Maurice Ravel’s musical settings of Mother Goose fairy tales were inspired by his friendship with Mimi and Jean Godebski, the young children of his close friends Cipa and Ida Godebski. Although he did not have a family of his own, Ravel loved children; he responded to their directness and ability to express awe and wonder. Additionally, Ravel was quite short in stature, closer to children in height than to the average-sized adult. Ravel’s child-like persona also revealed itself in his famous collection of mechanical toys, which he delighted in showing to friends old and young.
Thirty years after Ravel gave the Godebski children Ma Mère l’Oye, Mimi Godebski wrote:
“Ravel was my favorite [of her father’s friends] because he used to tell me marvelous stories. I would sit on his knee and indefatigably he would begin ‘Once upon a time...’ And it was Laideronette, Beauty and the Beast and above all the adventures of a poor mouse that he had made up for me ... It was at la Grangette [the Godebskis’ country house at Valvins] that Ravel finished or anyway presented us with Ma Mère l’Oye. But neither my brother nor I was of an age to appreciate such a dedication and we saw it rather as something that involved hard work.”
“The idea of evoking in these pieces the poetry of childhood naturally led me to simplify my style (manière) and to refine my means of expression (écriture),” wrote Ravel. The mastery with which he combined a deliberately simple compositional style with genuine childlike but never patronizing expression makes Ma Mère l’Oye a remarkable achievement. Any competent composer can write a work that appeals to a knowledgeable grownup audience. It takes a person with uncommon sensitivity to write a piece that speaks to both children and adults with equal impact."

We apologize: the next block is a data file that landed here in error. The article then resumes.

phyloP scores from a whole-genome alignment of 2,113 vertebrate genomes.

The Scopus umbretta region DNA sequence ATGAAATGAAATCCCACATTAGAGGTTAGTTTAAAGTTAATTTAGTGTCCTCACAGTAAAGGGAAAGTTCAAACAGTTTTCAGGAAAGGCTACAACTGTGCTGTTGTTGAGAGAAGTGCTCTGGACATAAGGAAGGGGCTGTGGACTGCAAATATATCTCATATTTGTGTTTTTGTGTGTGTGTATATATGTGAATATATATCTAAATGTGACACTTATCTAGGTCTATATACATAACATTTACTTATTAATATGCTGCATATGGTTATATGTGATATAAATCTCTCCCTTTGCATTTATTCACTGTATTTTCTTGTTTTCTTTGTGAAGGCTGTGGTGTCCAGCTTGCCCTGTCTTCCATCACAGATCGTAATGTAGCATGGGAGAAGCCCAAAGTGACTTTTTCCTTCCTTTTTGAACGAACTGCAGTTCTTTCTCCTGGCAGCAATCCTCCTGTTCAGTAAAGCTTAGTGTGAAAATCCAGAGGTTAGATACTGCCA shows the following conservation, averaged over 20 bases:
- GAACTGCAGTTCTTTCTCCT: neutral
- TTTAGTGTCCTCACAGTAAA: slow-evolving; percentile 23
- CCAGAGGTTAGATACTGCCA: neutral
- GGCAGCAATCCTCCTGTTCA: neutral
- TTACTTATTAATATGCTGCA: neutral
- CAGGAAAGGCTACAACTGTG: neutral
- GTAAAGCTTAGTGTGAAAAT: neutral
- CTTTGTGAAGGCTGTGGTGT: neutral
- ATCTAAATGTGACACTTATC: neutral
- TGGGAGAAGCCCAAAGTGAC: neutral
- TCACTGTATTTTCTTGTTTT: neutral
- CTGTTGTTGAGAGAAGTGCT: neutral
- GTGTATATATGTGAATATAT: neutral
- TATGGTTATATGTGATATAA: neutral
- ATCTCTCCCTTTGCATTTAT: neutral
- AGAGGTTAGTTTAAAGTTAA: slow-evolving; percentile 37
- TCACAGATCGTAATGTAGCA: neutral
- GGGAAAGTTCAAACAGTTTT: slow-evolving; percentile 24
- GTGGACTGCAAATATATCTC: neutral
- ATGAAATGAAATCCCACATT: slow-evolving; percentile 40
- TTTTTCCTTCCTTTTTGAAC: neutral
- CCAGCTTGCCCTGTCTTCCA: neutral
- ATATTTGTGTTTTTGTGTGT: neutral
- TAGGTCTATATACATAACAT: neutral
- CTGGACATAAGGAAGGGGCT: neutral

Pavane of the Sleeping Beauty captures the moment in which the young prince discovers the Sleeping Beauty deep in her 100-year enchanted sleep. Ravel illustrates this intimate scene with a slow rhythm, repeating melody, and delicate, sparse texture.
Petit Poucet traces Little Thumb’s journey through the woods, scattering breadcrumbs as he goes so that he may find his way back home again. Much to his dismay, he discovers the birds have eaten all his crumbs, leaving him stranded in the forest. The constantly varying time signatures (measures have two, three, or even five beats, each measure using a different number) represent Little Thumb’s hesitant steps through the dark wood, carrying him farther from home and safety.
For Laideronette, Empress of the Pagodas, Ravel employs the five-note (pentatonic) scale commonly heard in East Asian music.
Conversations Between Beauty and the Beast, the most well-known story in this group, depicts the moment the Beast, as he is dying, asks Beauty to marry him; she agrees, despite being repelled by his ugliness. The Beast disappears, and in his place enters a handsome Prince, whereupon Beauty realizes the Beast’s enchantment has been lifted. This music effectively portrays the delicacy of Beauty and the weighty, awkward ugliness of the Beast, who is finally revealed as his true self.
The Fairy Garden returns us to the story of Sleeping Beauty, now awakened by the prince’s kiss. Ravel links the first and last pieces through his use of the same slow, even tempo and similar tonalities. We can hear the prince tiptoeing in upon Sleeping Beauty, kissing her awake, and watching as she arises from her long sleep. Toward the end of the piece we also hear time resume its normal course for Sleeping Beauty; the bass notes toll a repeated clock chime while she and her prince rejoice together.
© Elizabeth Schwartz.